The 
Daguerreian Society


During this month (May) in the year 1869, the following article appeared 
in "Harper's New Monthly Magazine" (New York; Vol. XXXVIII, No. 
CCXXVIII, May 1869, pp. 787-9):
- - - - - - - - - - - - - - - -

by T. B. Thorpe

WEBSTER, CLAY, CALHOUN, AND JACKSON.

HOW THEY SAT FOR THEIR DAGUERREOTYPES.

WHEN Daguerre made practical the art of taking portraits by the aid of 
sunlight and chemical combinations, Webster, Clay, Calhoun, and Jackson 
were past the prime of life.  Two of them had wasted much time in 
sitting to artists; and if they had been captious men they could have 
told of long, dreary hours they had dreamily, and often miserably, 
passed in the studios of painters and sculptors.  In fact, Clay and 
Webster had been so much "persecuted" in this way that they were nervous 
at the very suggestion of the idea of entering an artist's studio.  
Calhoun was not a popular idol with the masses, and his immediate 
constituents seemed never to have taxed his patience much in endeavors 
to obtain his "counterfeit presentment." Jackson lived so much on the 
"frontiers" before he was President that he seemed to have had little 
experience with artists, if we may judge from the fact that he asked Mr. 
Powers, the sculptor, "how he was getting along with his portraits?" 
meaning busts.
  When these great men were in the very acme of their fame the 
daguerreotype came into vogue, and it was deemed a desirable thing to 
preserve their faces for posterity by the aid of the new process; and 
while they would probably have refused to sit long and weary hours and 
days to accomplish this desired object, they made no objection to giving 
a flitting moment of their valuable time for the purpose.
  Mr. Webster sat for his picture in the year l849 in the art-gallery 
corner of Fulton Street and Broadway, opposite St. Paul's Church.  He 
was the guest at the time of the Astor House, in which establishment he 
was by the proprietors treated with the most princely consideration.  He 
received the request to sit for his picture, after being informed it 
would only occupy a few moments of his time, with a prompt assent, and 
made no other remarks than were necessary to fix the time and place.  
Punctually to the moment, and unattended, he was at the gallery.  He was 
expected, and when he made his appearance his dignified presence, 
massive head, his large dark eye, and commanding political position 
almost paralyzed the then comparatively inexperienced workmen.  His 
style of dress was also calculated to attract attention, the prominent 
object of which was a blue dress-coat ornamented with richly-gilt 
buttons.  Under direction he quietly took his seat, and was as kindly 
disposed as a well-trained child.  It was more difficult in those days 
than now to take a picture, but Mr. Webster submitted with the greatest 
good-nature to every request, and at the proper moment was as motion-
less as a statue.  The picture, under such favorable circumstances, was 
soon obtained, and Mr. Webster, on being told that such was the case, 
his face brightened up with an expressive smile, and without other 
demonstration, except a formal bow; he left the gallery.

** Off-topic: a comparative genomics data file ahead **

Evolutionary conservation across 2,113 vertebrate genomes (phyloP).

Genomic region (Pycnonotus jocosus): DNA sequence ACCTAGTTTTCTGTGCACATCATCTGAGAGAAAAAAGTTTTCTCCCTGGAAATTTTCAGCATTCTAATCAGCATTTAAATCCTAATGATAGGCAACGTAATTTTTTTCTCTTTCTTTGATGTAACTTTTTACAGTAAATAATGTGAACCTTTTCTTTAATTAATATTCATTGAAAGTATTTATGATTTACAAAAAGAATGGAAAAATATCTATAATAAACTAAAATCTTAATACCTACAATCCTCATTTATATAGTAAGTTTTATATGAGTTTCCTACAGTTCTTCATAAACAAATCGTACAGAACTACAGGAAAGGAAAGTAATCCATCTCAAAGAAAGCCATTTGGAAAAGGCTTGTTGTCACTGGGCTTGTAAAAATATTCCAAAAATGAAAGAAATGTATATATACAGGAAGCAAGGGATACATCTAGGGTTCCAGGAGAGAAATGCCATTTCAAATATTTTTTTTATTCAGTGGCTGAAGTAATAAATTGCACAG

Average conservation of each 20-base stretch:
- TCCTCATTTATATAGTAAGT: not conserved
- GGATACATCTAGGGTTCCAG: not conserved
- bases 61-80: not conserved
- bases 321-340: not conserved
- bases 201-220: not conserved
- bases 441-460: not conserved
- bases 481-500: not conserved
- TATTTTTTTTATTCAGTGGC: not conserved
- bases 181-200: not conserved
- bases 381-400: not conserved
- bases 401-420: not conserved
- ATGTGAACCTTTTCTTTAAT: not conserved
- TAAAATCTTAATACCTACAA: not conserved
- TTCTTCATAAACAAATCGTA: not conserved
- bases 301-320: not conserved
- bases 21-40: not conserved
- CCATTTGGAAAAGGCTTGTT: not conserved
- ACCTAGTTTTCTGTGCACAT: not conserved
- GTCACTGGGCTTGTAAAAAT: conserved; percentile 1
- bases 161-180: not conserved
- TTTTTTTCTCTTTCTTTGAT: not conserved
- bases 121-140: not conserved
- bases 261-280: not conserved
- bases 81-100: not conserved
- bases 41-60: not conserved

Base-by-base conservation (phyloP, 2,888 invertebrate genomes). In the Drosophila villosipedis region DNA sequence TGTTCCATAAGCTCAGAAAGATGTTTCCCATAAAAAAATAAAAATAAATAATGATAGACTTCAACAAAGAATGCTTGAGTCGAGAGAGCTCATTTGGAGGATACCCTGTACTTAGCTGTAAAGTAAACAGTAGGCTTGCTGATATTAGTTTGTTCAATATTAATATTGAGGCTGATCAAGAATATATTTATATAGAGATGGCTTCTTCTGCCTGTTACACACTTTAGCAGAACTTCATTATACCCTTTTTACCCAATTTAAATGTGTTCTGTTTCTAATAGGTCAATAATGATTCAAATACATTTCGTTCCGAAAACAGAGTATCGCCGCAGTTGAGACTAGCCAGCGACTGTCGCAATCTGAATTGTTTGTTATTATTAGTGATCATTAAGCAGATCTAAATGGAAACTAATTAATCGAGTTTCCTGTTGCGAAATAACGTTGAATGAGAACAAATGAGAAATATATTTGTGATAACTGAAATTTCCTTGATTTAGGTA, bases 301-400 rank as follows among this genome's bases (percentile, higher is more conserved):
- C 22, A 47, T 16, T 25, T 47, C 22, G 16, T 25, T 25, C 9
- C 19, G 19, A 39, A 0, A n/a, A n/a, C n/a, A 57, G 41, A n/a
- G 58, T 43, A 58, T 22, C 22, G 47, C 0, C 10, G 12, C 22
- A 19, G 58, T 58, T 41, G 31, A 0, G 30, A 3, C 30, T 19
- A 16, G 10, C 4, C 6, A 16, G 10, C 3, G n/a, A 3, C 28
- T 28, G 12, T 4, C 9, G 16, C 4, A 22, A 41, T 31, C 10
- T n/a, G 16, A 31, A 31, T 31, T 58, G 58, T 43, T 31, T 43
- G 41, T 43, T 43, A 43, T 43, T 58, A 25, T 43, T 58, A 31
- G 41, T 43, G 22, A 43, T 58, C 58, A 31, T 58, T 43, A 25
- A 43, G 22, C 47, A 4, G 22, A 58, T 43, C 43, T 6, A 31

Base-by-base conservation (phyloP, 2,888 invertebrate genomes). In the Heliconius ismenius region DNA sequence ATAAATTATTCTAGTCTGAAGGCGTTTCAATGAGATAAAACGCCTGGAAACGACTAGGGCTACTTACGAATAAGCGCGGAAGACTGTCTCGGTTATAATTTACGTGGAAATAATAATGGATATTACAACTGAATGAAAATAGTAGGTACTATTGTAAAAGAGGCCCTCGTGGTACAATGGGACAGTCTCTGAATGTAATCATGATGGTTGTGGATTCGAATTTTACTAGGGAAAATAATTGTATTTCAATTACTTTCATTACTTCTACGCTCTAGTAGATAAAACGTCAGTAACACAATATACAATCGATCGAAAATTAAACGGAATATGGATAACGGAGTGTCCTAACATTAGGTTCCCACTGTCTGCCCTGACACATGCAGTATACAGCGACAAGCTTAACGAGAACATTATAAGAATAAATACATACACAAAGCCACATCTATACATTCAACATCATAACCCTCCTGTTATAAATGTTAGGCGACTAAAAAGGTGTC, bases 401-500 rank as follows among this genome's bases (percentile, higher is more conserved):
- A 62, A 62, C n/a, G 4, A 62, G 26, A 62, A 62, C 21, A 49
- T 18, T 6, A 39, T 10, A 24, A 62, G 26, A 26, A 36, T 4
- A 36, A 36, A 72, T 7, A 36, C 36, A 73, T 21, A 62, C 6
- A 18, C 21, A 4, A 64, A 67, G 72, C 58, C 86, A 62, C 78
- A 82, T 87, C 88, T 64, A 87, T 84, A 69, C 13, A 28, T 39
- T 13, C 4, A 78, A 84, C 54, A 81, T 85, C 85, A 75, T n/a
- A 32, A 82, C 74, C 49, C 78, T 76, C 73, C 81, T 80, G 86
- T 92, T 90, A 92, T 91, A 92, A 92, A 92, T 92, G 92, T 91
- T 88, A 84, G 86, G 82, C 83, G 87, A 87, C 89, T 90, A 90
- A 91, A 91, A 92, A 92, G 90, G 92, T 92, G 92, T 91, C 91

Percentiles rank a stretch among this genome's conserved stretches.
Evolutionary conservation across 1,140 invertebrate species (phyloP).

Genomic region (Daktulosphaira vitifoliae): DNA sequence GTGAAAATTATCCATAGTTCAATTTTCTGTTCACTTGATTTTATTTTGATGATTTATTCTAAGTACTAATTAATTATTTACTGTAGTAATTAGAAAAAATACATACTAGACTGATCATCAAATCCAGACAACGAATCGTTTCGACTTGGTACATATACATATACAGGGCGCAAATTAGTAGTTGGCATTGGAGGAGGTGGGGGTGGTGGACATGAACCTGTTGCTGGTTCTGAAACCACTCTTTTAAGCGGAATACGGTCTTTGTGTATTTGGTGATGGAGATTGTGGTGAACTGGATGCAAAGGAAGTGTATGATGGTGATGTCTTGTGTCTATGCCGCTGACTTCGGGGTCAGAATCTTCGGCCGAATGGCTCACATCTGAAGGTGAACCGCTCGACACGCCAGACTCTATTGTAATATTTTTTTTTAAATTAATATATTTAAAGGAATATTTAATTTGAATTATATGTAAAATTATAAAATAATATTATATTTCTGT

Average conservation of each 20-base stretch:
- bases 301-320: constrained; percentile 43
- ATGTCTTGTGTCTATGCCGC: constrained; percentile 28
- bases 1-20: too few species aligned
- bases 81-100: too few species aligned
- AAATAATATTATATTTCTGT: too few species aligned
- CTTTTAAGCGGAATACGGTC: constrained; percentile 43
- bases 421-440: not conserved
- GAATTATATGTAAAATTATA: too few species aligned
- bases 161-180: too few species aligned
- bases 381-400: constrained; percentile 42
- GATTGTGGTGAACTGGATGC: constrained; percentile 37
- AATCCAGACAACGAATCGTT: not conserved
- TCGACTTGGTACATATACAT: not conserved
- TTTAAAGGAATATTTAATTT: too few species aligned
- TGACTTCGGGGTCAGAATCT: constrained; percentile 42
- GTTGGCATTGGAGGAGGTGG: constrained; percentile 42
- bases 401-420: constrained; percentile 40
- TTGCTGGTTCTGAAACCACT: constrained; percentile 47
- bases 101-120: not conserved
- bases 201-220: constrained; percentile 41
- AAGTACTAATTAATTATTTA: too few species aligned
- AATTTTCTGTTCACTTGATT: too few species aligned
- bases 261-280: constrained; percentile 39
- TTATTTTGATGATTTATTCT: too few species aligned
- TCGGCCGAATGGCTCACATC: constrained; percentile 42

Mr. Clay sat for his picture in New York in 1850, directly after he 
had announced himself in favor of the "Compromise Act" of that year.  
The attention he received from our citizens made it almost impossible to 
see him.  Mr. Clay, whose health was then beginning to decline, declared 
that he was overwhelmed with demands on his time.  His friends, however, 
were very urgent, and he finally decided that he would gratify their 
wishes, and appointed the morning of the day he was to have a public 
reception at the City Hall.  Mr. Matsell was then Chief of Police, and 
by his assistance the camera was taken to the Governor's Room, curtains 
were tacked up, and every thing arranged, Mr. Clay being present, and 
expressing himself relieved by the quietness of the room.  The crowd of 
people in the mean time outside of the building was becoming 
demonstrative, and the corridors of the City Hall were lively with 
noise.  At the very moment Mr. Clay was to sit "a committee" of some 
kind broke open the door into the refreshment-room, where a lunch was 
spread, and commenced helping themselves with the greatest freedom; from 
the lunch-room they came into the Governor's Room.  Clay acted with 
great presence of mind, by seeming to not notice the intrusion.  He was 
dressed with unusual care, for he had set apart some hour of the day for 
the especial reception of the ladies.  The fashion of the day for the 
neck was a high satin stock, with standing collar to match, which gave a 
singular stiffness to the whole costume.  When every thing was announced 
as in readiness Mr. Clay took his seat, surrounded by his host of 
admirers, who seemed wonderfully delighted with this "private view." For 
a moment it appeared as if the real object of the moment would be 
defeated.  Mr. Clay, however, suddenly waved his hand, which had the 
effect to command the utmost silence; then dropped both before him, one 
grasped within the other.  While the process of taking the picture 
continued, which was for some seconds, many of the spectators, 
unaccustomed to mental discipline, grew pale in their efforts to subdue 
their interest in what was going on, or from fear of being rude by some 
unfortunate interruption.  Mr. Clay all the while seeming to be 
perfectly at his ease; the blood flowed calmly through his cheek, his